The Other Side of the "Latino Vote" (Audio)

A conversation with NACLA Report contributor Geraldo Cadava on the history of Hispanic and Latinx conservatism in the United States, and what it means in the age of Trump.

February 20, 2017

Latinos for Trump signs at day four of the 2016 RNC (Wikimedia Commons)

Our latest issue of the NACLA Report, "Right Turn: The New and the Old in Latin America's Right-Wing Revival," explores the current makeup of the conservative resurgence across Latin America - from the end of left-leaning governments throughout the Americas to the emergence of soft-coup to new and deepening investment ties among transnational elites. Included was Geraldo Cadava's Hispanic Conservatism: Its Rise - and Fall?" In his piece, published before the elections, Cadava uncovers the often-unexplored world of Latinx voters who vote red, not blue. His article considers how Republicans and Democrats alike have sought to capture the "Latino vote," a bloc they see as largely homogenous, and the impact of Trumpism on traditional right and left divisions among Latinos in the U.S. Before the election, Trump’s racist and nationalistic rhetoric against Latinxs led many to believe that Trump would poll poorly among Latinx voters, but some debate as to whether or not that was really the case - and why.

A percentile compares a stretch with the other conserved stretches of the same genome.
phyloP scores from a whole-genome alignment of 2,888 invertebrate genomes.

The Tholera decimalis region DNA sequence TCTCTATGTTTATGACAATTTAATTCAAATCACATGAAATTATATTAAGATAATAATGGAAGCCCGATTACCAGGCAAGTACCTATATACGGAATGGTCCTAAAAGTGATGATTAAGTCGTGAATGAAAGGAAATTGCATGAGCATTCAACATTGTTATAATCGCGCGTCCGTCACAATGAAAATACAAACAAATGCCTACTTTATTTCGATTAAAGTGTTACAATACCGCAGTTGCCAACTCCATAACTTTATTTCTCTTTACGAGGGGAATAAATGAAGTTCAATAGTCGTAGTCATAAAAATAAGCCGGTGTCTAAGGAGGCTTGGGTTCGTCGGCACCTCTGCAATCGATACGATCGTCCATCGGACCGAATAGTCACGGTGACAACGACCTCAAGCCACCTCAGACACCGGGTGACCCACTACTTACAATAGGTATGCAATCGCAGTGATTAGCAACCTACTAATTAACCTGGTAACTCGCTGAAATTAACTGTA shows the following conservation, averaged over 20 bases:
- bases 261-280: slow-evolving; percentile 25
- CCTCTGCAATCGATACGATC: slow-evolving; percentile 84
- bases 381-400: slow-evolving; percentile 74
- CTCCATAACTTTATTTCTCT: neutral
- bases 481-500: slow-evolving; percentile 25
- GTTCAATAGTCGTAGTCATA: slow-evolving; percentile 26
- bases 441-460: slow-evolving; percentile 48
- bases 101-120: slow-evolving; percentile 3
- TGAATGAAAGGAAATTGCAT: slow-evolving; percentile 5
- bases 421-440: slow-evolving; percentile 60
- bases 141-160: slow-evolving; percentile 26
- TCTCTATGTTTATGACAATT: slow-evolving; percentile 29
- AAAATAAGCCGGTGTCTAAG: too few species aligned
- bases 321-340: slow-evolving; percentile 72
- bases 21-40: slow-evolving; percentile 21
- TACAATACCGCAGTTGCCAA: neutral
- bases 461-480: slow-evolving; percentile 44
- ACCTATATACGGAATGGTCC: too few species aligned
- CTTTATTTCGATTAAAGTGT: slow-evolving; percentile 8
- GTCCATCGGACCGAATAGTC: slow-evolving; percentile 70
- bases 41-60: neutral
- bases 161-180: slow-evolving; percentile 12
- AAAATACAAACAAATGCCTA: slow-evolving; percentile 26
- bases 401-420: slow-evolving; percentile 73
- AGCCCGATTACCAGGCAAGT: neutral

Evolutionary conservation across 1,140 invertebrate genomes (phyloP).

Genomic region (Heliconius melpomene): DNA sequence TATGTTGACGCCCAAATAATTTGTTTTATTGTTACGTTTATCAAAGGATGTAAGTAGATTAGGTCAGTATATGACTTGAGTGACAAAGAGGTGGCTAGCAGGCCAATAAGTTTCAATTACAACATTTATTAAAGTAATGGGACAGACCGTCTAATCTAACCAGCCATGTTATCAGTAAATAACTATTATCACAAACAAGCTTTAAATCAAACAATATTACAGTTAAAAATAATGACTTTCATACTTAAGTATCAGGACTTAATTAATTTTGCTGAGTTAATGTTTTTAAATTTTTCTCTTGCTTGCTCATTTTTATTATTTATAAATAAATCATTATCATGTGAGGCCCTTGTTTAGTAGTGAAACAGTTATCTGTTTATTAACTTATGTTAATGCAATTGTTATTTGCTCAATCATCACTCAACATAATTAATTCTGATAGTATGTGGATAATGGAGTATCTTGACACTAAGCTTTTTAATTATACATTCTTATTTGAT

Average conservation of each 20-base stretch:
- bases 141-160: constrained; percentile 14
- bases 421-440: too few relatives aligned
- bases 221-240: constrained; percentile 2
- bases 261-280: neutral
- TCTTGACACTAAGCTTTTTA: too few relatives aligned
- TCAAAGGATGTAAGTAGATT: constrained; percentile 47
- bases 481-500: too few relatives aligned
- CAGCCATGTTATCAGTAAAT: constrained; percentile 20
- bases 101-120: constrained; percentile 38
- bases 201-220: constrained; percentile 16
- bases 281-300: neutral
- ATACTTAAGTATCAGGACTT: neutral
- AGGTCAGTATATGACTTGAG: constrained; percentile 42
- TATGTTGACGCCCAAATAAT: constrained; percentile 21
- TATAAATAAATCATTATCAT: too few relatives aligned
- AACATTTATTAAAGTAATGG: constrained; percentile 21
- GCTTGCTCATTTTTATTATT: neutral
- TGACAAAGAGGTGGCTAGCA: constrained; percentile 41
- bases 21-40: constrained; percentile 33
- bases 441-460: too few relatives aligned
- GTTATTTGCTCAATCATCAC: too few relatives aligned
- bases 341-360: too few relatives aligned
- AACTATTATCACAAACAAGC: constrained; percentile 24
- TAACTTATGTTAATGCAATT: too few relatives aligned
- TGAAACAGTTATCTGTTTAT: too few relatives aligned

In this segment of NACLA Radio, Cadava revisits his article in the first weeks of the Trump presidency. What can understanding the history of Latinx and Hispanic conservatism show us about the current moment and the challenges that lie ahead?

If you haven't yet, you can listen to our most recent installment of NACLA Radio -"The Beef, Bullets, and Bible Caucus and the "New" Brazilian Right" featuring Benjamin Cowan. Access the radio archives here

Helen Hazelwood Isaac is a doctoral student in History at New York University and the producer of NACLA Radio. Helen graduated from NYU's Gallatin school in 2015.

Like this article? Support our work. Donate now.